Talk:Dry stone

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Dykes?[edit]

For goodness sake, who has decided that this thing is called a dry-stone dyke? I've been walking among them most of my life (which is getting to be a long time) and I've never heard it called other than a dry-stone wall (or just occasionally a dry-stone hedge). Maybe this is a regional variation, but in that case we need to have a discussion about which region's version takes priority and why. Can we discuss it here, please? seglea 16:46, 17 May 2004 (UTC)

Certainly. I too have lived amongst them for most of my life and have never heard them called anything but dykes. To me walls are something that you find in buildings. Dykes are what you find around fields. But I'm quite happy to discuss it. -- Derek Ross 17:04, 17 May 2004 (UTC)
To me a dyke is an earthwork, which might have a path or even a watercourse on top of it. I've had a look at the website of the Dry Stone Walling Association (www.dswa.org.uk) and they talk pretty much consistently about walls, though in one of their leaflets they talk about a "boulder dyke" as an alternative technical term for a single wall (one where the stones run right through from one side to the other). I can't speak for Scottish usage, and I guess my knowledge of usage in Derbyshire and the north of England might be derived more from books and maps rather than conversation - though I can never remember any of my local friends calling them dykes. But I live in the southwest, where we have dry stone boundaries on all 3 major moors and quite a few other places, and I've never heard the word "dyke" used of them, though it's available in the sense that it exists within local placenames - but I think always referring to an earthwork. I'm away from home at present so can't check my books - Crossing would probably be definitive as far as Dartmoor is concerned. seglea 06:50, 18 May 2004 (UTC)

See

for usage of dyke.

However looking around the Internet, it seems to me that wall is more widely used than dyke, so it may be better to follow the crowd and make that the main title of the article, changing around the opening paragraph. The main reason for my use of the word is that I feel extremely uncomfortable using the word wall in this context -- for me a dyke is a specific type of wall. Some of the defensive ones may well be large enough to be part drystone, part earthwork and have a path along the top but most of them aren't. I think that the fact that dyke appears in local English placenames, yet not in conversation, is just more evidence of the replacement of Northern English dialects by the standard Southern English dialect throughout England. It hasn't happened in Scotland yet, with the result that dyke is now apparently seen as a Scots word despite its long English history.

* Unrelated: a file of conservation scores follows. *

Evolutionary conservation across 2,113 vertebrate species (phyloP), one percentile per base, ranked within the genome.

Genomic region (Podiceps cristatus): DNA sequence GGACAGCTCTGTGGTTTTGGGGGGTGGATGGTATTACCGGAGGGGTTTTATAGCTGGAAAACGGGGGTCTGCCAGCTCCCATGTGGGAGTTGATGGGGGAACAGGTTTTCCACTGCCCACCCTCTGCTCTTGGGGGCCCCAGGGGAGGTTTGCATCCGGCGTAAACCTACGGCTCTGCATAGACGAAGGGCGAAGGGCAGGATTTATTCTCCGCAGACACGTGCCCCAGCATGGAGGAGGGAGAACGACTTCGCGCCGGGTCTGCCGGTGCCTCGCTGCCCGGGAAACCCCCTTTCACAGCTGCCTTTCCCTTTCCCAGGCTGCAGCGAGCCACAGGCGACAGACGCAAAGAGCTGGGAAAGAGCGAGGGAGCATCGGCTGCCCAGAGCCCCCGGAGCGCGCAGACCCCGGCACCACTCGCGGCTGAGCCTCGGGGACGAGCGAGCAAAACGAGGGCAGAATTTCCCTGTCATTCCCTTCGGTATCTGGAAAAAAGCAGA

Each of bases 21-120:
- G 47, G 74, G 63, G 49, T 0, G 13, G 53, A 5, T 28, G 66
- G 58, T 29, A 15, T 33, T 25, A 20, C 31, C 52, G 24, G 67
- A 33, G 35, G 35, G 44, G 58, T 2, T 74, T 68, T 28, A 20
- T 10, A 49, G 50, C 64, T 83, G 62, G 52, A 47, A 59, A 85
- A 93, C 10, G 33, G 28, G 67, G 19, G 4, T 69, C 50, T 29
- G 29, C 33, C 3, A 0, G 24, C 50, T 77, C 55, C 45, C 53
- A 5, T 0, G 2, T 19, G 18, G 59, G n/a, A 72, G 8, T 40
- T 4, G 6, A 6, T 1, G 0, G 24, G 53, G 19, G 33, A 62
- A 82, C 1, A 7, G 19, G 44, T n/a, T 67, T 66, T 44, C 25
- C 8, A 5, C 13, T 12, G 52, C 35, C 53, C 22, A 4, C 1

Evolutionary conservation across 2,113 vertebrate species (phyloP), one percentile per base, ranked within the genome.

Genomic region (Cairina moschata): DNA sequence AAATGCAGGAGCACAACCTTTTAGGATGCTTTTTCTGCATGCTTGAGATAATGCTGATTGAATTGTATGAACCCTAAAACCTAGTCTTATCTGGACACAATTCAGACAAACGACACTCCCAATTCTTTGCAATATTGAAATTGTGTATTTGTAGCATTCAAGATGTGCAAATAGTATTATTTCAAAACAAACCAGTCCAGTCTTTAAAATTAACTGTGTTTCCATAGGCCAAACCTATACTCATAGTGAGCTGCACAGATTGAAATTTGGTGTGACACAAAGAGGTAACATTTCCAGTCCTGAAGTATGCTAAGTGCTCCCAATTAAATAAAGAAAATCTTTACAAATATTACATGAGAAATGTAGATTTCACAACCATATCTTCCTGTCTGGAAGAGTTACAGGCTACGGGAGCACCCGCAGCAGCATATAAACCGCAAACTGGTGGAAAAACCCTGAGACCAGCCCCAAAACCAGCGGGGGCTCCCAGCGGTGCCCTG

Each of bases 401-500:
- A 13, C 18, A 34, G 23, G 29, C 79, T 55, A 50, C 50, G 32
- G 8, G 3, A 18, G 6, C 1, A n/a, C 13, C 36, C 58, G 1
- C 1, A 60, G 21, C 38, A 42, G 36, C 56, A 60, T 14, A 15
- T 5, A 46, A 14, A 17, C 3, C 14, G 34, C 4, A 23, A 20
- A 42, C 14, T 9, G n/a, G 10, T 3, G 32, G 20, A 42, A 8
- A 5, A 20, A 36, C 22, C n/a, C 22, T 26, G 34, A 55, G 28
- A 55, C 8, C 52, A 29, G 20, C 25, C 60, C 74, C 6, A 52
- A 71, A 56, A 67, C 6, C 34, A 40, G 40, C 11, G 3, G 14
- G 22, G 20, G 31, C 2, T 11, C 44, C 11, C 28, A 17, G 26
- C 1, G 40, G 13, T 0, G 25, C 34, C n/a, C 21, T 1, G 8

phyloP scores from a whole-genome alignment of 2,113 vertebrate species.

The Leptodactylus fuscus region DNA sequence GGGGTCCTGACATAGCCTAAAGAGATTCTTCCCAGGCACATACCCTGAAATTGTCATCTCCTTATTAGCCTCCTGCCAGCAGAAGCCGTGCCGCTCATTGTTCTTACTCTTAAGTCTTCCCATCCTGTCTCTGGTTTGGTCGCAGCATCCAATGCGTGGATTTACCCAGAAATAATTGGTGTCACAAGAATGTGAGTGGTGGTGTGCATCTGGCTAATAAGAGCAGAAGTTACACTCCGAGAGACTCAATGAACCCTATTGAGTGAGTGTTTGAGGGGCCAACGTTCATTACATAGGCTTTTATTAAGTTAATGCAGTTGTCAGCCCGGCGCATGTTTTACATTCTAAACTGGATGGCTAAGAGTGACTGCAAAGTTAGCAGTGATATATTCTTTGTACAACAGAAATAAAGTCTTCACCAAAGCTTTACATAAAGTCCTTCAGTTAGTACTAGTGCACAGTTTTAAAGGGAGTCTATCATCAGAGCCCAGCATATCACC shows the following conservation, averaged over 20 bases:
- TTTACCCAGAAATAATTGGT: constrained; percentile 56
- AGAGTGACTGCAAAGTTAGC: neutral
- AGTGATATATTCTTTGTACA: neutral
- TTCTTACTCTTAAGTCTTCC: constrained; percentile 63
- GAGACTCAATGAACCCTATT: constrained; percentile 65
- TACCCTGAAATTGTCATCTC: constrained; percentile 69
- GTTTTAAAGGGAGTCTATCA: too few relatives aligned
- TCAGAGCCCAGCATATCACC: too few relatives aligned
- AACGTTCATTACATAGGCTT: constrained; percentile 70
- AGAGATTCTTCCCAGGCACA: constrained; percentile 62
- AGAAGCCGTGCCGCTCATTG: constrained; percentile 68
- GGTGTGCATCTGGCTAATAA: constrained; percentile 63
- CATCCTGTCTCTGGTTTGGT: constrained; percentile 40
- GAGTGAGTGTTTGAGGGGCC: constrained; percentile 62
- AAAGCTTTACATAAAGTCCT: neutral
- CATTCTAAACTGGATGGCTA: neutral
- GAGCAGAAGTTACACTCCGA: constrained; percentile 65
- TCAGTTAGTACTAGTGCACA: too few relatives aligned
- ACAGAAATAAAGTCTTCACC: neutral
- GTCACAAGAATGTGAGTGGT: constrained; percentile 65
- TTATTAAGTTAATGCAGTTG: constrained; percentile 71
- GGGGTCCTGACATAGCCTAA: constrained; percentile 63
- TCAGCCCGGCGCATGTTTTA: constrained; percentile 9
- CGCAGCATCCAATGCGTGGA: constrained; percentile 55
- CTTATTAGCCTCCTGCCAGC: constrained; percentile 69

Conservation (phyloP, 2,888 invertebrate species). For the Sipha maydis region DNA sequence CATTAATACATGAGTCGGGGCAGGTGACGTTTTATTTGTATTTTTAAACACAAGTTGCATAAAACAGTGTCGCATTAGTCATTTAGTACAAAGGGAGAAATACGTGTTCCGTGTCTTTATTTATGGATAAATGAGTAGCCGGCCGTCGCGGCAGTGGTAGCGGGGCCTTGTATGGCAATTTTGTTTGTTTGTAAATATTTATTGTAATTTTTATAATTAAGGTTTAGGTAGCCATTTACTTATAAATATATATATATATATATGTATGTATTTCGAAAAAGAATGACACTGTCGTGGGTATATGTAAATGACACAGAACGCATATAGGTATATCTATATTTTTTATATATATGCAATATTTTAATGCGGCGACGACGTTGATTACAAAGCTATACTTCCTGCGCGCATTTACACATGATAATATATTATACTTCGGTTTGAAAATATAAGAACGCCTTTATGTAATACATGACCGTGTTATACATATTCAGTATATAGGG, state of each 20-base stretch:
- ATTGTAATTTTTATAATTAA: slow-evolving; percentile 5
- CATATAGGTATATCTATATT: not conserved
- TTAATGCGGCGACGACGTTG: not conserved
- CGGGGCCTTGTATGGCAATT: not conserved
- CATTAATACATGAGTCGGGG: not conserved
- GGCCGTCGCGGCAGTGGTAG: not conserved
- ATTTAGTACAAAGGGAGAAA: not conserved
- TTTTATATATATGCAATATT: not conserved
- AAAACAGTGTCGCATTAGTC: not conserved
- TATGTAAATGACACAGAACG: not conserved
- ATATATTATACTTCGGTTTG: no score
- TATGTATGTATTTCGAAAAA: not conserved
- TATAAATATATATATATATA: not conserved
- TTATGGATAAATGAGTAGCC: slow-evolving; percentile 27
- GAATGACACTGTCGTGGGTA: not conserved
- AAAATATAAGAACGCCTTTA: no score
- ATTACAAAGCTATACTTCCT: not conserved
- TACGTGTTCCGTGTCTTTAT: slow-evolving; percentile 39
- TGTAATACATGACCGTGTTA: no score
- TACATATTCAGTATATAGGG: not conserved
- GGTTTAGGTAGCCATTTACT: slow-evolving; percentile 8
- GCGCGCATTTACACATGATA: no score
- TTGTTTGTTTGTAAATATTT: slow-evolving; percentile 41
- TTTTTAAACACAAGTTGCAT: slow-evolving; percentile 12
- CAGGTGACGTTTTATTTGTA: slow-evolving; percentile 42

The bottom line is that since I wrote most of the current article, you got the usage that I like best. It's perfectly correct and whichever word is used someone's going to be unhappy. Personally I like the terms dyking and dyker which seem to me more specific than walling or waller and snappier than drystone walling or drystone waller. When I write more in this or other articles, I will probably continue to use dyke and its relatives where required since, as far as I'm concerned, this issue is similar to the American/English spelling issue or the date formatting issue: I will accept your usage of dry-stone wall and you should accept my usage of dry-stone dyke.